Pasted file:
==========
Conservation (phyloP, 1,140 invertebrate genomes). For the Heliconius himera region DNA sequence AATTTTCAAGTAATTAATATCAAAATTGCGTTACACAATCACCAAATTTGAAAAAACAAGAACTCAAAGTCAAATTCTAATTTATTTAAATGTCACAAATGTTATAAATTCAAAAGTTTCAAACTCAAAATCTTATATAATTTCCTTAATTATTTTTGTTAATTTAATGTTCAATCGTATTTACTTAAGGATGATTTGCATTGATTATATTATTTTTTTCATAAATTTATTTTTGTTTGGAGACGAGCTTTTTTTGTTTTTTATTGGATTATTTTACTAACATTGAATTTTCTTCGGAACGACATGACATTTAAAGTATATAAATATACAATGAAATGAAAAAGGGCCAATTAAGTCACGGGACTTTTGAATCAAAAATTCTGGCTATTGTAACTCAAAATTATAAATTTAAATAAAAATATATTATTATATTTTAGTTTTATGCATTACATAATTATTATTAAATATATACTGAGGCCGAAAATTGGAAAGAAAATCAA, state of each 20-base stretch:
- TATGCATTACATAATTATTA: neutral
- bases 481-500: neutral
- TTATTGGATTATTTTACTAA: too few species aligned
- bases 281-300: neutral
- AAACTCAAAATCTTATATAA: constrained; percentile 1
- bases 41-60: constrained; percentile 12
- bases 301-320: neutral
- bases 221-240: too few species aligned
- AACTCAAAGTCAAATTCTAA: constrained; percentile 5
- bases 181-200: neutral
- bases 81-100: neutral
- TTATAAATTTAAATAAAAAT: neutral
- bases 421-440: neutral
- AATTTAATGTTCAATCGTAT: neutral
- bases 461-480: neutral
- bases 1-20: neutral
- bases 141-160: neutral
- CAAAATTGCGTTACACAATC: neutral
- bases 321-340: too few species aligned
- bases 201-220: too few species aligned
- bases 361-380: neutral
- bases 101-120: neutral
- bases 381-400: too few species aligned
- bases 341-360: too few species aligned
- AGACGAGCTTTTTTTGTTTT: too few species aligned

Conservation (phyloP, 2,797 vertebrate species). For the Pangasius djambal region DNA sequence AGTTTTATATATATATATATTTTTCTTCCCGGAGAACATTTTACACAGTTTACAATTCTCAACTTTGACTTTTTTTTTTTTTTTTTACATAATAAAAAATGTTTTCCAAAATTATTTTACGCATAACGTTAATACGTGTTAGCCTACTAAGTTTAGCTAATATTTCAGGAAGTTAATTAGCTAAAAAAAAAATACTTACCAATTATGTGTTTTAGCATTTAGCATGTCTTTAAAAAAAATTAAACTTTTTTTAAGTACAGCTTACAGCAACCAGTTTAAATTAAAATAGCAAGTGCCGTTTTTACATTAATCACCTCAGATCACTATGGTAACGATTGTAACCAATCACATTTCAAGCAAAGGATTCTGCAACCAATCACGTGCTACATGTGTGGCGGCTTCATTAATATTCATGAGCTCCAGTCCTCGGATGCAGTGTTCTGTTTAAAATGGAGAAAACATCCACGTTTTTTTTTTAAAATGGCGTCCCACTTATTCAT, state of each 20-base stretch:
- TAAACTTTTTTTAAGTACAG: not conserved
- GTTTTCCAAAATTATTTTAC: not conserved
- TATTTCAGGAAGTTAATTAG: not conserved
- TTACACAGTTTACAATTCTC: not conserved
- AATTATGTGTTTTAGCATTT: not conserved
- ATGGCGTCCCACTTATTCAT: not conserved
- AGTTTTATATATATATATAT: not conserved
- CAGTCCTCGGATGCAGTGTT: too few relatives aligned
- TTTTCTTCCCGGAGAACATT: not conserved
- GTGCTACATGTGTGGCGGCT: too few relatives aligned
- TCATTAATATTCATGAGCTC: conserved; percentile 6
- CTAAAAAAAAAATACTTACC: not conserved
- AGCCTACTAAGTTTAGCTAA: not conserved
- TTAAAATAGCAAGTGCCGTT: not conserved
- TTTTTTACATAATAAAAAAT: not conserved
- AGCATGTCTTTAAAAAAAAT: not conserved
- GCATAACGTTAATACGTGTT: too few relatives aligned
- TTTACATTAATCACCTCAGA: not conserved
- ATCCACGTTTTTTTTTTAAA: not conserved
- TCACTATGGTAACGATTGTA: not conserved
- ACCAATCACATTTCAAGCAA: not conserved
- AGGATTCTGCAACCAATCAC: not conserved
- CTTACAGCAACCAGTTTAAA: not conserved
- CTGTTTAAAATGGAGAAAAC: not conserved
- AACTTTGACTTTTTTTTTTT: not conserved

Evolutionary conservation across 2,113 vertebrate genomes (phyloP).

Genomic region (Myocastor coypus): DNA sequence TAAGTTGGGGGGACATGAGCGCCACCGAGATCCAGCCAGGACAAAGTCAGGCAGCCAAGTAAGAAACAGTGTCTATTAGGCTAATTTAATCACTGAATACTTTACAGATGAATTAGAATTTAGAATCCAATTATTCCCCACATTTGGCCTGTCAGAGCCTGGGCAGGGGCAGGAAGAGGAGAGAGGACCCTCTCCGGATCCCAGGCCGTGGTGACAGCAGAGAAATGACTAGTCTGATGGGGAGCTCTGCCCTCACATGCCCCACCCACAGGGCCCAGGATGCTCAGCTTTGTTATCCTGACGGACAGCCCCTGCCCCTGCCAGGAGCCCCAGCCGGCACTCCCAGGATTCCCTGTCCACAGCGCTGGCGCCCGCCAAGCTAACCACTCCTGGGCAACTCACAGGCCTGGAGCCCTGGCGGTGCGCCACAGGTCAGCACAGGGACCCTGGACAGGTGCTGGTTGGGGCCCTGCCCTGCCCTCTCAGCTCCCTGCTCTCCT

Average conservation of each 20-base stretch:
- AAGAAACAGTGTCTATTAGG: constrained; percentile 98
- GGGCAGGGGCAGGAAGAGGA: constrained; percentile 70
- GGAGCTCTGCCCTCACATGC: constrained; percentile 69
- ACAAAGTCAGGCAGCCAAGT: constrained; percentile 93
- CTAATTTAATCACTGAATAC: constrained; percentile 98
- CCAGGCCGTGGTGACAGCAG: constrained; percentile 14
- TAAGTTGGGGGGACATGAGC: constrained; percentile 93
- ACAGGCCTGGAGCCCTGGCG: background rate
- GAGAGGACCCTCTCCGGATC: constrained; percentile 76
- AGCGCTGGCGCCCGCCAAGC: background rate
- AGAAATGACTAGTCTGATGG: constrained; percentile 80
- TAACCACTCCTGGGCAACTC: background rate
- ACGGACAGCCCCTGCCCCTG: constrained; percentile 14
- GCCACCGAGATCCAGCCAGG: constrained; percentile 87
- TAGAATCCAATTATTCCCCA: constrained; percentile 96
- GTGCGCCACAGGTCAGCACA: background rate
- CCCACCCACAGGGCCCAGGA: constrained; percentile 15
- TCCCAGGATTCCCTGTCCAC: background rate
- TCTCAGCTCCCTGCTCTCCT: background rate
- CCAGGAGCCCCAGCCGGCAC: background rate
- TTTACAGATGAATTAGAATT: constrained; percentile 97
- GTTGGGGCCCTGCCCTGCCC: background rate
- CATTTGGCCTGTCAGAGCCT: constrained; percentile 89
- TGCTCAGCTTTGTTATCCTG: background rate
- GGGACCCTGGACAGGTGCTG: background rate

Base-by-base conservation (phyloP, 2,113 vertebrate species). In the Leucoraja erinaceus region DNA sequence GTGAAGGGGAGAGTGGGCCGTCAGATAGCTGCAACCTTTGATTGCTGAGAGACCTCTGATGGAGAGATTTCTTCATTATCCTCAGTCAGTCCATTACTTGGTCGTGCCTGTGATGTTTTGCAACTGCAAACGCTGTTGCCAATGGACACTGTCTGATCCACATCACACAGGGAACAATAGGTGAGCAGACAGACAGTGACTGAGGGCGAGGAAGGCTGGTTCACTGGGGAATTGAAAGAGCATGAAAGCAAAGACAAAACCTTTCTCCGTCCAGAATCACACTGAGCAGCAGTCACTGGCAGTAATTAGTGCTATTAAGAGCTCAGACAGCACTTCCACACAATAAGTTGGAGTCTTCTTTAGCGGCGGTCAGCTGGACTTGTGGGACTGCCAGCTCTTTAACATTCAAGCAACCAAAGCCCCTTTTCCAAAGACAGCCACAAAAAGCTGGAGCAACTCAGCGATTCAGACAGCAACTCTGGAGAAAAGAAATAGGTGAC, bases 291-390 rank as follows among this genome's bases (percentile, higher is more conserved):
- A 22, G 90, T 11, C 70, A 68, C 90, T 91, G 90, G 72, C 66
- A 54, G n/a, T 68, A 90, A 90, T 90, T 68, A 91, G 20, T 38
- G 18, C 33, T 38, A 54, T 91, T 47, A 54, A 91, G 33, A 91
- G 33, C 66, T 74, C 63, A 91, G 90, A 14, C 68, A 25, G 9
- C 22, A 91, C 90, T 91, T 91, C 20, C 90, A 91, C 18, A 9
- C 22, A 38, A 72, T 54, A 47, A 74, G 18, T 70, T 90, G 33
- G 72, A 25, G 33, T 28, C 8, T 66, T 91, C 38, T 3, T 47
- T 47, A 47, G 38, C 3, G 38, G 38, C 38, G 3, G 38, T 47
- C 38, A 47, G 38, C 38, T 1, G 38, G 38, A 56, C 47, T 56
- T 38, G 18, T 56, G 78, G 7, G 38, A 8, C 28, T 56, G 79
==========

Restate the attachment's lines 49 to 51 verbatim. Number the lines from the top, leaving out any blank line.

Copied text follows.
- AGGATTCTGCAACCAATCAC: not conserved
- CTTACAGCAACCAGTTTAAA: not conserved
- CTGTTTAAAATGGAGAAAAC: not conserved